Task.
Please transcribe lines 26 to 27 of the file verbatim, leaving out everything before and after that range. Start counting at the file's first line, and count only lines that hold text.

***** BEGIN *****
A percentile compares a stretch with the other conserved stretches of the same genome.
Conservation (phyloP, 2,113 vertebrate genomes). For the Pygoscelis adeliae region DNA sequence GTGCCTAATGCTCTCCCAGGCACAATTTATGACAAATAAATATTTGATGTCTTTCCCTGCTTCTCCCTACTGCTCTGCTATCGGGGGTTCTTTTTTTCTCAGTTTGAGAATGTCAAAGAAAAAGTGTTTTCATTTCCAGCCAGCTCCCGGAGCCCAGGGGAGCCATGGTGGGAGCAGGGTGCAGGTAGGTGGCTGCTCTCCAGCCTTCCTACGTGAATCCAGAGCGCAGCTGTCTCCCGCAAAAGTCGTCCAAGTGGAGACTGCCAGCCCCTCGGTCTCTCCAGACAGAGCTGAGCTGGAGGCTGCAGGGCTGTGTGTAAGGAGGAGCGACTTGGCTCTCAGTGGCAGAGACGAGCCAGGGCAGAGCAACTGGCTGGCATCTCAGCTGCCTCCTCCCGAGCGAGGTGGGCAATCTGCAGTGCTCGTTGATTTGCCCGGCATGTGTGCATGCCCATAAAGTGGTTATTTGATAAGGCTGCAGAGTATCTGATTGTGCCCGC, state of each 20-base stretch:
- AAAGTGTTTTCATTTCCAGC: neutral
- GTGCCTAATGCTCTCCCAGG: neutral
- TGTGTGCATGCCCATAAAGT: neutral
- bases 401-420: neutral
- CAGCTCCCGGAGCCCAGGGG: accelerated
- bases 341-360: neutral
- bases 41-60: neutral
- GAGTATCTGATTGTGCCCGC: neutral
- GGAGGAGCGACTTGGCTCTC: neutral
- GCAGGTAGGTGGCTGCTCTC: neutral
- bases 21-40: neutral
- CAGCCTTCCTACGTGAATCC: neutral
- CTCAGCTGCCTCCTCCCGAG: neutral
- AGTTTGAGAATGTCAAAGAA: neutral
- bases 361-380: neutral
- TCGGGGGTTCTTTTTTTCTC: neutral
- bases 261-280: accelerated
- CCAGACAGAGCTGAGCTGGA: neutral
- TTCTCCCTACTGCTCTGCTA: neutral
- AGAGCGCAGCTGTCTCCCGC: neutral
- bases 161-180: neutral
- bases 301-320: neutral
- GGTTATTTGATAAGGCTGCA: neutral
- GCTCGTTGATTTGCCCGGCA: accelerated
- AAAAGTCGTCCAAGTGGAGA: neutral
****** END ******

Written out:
- GCTCGTTGATTTGCCCGGCA: accelerated
- AAAAGTCGTCCAAGTGGAGA: neutral